The elephant shark, a primitive deep-sea fish that belongs to the oldest living family of jawed vertebrates, can see color much like humans can.

NJIT's Priscilla Nelson will be inducted into Honorary Civil Engineering Society
The newly established Academy of Geo-Professionals, established by the American Society of Civil Engineers, will induct NJIT professor of civil engineering Priscilla Nelson, Ph.D., the former provost, into its inaugural class on March 18, 2009.

Female mammals follow their noses to the right mates
Historically, most examples of female mate choice and its evolutionary consequences are found in birds.

New edition available for essential virology reference
ASM Press announces the latest edition of an essential reference volume in one of the most dynamic and rapidly changing fields of clinical medicine.

Medical costs for one premature baby could cover a dozen healthy births
March of Dimes released a report at the US Chamber of Commerce meeting showing that medical costs businesses pay to care for one premature baby for a year could cover the costs for nearly a dozen healthy, full-term infants.

London murders: Stats theory shows numbers are predictable
Leading statistician Professor David Spiegelhalter claims today that the number of murders in London last year was not out of the ordinary and followed a predictable pattern.

Big and small dents
The satellite GOCE measures the Earth's gravity field with an unprecedented accuracy.

IADR Wilmer Souder Award presented to University of Colorado professor
The 2009 Wilmer Souder Award is being presented to Dr.

New tumor markers determine therapy intensity
Characteristic changes in the DNA of medulloblastoma, the most frequent malignant brain tumor in childhood, indicate precisely how aggressively the tumor will continue to spread and what the chances of disease relapse are.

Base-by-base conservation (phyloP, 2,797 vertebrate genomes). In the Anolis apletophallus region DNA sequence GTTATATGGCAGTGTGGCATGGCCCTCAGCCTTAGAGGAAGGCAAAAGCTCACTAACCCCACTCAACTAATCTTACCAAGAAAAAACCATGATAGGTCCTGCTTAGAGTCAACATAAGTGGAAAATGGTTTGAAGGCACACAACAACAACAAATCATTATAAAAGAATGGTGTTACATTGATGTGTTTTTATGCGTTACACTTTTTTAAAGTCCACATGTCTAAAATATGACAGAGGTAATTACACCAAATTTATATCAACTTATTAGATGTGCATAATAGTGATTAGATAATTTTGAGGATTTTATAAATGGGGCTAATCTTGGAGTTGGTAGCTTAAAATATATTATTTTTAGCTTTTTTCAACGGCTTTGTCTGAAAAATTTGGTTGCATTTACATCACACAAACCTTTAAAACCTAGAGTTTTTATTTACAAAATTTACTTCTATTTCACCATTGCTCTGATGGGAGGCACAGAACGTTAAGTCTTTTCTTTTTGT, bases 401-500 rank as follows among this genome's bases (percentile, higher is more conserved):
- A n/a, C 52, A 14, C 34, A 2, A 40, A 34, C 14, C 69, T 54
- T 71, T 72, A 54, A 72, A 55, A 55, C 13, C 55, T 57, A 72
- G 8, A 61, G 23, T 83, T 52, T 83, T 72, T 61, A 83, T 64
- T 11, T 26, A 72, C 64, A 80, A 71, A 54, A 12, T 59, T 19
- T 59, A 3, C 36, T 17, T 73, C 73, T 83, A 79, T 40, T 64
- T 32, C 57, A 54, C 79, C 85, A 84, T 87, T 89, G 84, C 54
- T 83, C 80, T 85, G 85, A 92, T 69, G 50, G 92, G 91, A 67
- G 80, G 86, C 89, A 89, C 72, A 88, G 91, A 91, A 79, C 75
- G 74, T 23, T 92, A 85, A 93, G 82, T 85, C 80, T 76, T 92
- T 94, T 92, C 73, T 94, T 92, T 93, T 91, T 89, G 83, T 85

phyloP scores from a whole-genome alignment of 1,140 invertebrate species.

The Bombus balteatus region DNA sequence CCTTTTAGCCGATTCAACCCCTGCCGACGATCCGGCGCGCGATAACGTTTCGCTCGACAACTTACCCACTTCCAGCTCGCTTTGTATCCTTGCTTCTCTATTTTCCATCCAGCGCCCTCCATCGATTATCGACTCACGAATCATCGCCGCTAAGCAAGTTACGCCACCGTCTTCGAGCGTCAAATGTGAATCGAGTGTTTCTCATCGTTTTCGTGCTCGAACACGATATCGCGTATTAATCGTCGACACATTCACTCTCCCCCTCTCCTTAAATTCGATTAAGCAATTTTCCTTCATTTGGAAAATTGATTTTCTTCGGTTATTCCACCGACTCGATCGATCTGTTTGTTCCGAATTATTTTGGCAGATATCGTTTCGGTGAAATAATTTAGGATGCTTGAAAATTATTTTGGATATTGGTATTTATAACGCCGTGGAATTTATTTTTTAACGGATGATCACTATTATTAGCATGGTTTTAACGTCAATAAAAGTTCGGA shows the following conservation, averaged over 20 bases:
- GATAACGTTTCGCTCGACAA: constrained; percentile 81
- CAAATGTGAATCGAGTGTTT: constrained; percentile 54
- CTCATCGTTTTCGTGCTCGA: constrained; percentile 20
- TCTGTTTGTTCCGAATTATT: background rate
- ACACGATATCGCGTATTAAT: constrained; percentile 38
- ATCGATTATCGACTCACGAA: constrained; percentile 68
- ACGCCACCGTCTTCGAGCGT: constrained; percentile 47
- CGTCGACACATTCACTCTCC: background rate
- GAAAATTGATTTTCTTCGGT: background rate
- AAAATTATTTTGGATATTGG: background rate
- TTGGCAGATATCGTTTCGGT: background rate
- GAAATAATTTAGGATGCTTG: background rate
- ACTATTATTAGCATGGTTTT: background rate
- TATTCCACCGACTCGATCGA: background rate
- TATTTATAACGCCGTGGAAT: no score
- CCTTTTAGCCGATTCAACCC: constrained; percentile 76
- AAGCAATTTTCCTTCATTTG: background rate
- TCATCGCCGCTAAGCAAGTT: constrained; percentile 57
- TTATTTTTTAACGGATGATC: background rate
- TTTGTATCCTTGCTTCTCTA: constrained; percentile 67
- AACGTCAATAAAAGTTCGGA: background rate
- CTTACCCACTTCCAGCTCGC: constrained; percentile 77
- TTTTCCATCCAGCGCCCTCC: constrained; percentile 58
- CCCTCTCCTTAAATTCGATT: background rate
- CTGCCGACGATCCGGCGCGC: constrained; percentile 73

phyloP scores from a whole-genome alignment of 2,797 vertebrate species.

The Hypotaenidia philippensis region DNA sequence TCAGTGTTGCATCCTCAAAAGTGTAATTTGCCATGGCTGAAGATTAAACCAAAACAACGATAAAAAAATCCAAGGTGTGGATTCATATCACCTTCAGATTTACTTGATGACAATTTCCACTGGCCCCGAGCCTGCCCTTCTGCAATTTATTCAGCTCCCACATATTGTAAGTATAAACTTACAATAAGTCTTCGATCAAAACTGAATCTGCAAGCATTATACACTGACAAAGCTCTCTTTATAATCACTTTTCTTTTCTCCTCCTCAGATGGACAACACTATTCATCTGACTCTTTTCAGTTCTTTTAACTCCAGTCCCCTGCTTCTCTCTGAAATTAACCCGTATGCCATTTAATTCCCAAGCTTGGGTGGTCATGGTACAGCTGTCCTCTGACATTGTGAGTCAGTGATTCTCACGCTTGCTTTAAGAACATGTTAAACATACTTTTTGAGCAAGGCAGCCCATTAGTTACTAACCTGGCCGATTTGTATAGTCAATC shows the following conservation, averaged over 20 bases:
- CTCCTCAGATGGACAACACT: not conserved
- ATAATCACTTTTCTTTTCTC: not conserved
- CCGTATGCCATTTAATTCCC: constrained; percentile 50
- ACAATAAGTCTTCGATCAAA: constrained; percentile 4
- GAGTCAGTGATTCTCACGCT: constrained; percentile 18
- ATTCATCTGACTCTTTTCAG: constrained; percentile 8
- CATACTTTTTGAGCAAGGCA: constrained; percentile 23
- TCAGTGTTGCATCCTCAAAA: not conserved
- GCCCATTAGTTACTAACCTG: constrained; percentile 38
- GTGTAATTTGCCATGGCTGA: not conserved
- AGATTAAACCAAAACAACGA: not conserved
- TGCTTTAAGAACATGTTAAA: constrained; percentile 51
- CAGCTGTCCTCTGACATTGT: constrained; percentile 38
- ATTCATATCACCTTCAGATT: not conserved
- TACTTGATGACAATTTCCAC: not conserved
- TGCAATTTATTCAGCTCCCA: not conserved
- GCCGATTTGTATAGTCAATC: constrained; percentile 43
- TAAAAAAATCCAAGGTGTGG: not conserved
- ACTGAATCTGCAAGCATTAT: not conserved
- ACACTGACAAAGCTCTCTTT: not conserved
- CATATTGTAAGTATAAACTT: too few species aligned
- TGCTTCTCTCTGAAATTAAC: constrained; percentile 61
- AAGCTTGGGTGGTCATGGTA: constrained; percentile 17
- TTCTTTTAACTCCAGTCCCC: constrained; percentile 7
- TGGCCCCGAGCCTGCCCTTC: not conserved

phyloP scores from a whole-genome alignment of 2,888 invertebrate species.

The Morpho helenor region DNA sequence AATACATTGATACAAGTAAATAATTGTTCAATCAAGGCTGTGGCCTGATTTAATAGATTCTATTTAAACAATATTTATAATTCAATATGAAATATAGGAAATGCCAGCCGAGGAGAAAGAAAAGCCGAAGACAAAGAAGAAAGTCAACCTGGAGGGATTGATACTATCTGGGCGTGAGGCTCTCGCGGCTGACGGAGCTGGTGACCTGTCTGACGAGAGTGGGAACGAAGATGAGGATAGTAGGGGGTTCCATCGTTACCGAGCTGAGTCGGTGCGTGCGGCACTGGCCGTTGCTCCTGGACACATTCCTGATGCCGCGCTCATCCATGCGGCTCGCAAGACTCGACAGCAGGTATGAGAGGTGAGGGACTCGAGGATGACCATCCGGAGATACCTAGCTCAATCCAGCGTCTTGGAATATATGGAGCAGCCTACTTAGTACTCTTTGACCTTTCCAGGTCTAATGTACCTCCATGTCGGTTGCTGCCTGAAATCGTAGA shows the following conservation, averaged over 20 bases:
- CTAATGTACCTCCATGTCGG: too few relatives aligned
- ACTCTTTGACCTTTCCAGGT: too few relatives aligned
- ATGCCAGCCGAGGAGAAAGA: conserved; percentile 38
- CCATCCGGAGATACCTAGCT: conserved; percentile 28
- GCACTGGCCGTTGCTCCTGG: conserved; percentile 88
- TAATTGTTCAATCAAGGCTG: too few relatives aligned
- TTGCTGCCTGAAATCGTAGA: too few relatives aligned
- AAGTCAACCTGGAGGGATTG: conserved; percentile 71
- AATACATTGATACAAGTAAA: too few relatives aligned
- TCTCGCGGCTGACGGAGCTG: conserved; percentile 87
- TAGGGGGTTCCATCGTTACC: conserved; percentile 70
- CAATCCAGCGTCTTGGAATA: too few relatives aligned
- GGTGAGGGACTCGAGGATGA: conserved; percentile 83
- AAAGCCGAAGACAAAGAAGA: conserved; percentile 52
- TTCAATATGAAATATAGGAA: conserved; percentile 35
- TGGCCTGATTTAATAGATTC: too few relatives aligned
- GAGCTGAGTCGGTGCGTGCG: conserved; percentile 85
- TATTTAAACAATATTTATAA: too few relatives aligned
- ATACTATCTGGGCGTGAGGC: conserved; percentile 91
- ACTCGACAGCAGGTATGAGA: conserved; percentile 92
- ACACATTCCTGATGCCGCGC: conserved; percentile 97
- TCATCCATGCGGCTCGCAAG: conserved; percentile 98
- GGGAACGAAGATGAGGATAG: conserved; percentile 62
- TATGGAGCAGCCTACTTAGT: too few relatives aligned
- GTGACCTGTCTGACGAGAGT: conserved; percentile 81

Geoscientists set to discuss climate change, water resources and more
An overarching theme for the meeting is climate change, and technical sessions will highlight cutting-edge scientific research on such topics as the vulnerability of salt-marsh ecosystems to sea-level rise, better understanding the role of arc collisions in orogenesis and developing research around the relationship between surface-lithosphere dynamics in collisions, road salt, arsenic and other environmental contaminants in hydrologic systems, and geoarchaeology as a tool for better understanding of human societies, culture and environment.

Alessandro Riva receives IADR Salivary Research Award
Professor Alessandro Riva, University of Cagliari, Italy, is the recipient of the 2009 Salivary Research Award from the International Association for Dental Research, to be presented at its 87th General Session & Exhibition in Miami, Fla., on April 1, 2009.

Aspirin recommendation underscores need for physicians and patients to discuss benefits and risk
The President of the American College of Preventive Medicine commended the US Preventive Services Task Force today for its recommendations on aspirin use for primary prevention of heart attack and stroke, released in the March 17 issue of the Annals of Internal Medicine, citing its improved specificity over previous guidelines.

Collagen injections can help some incontinence patients when surgery fails, researcher finds
Collagen injections can benefit women who still suffer from stress urinary incontinence even after urethral or periurethral surgery, a UT Southwestern Medical Center researcher has found.

Brothers in arms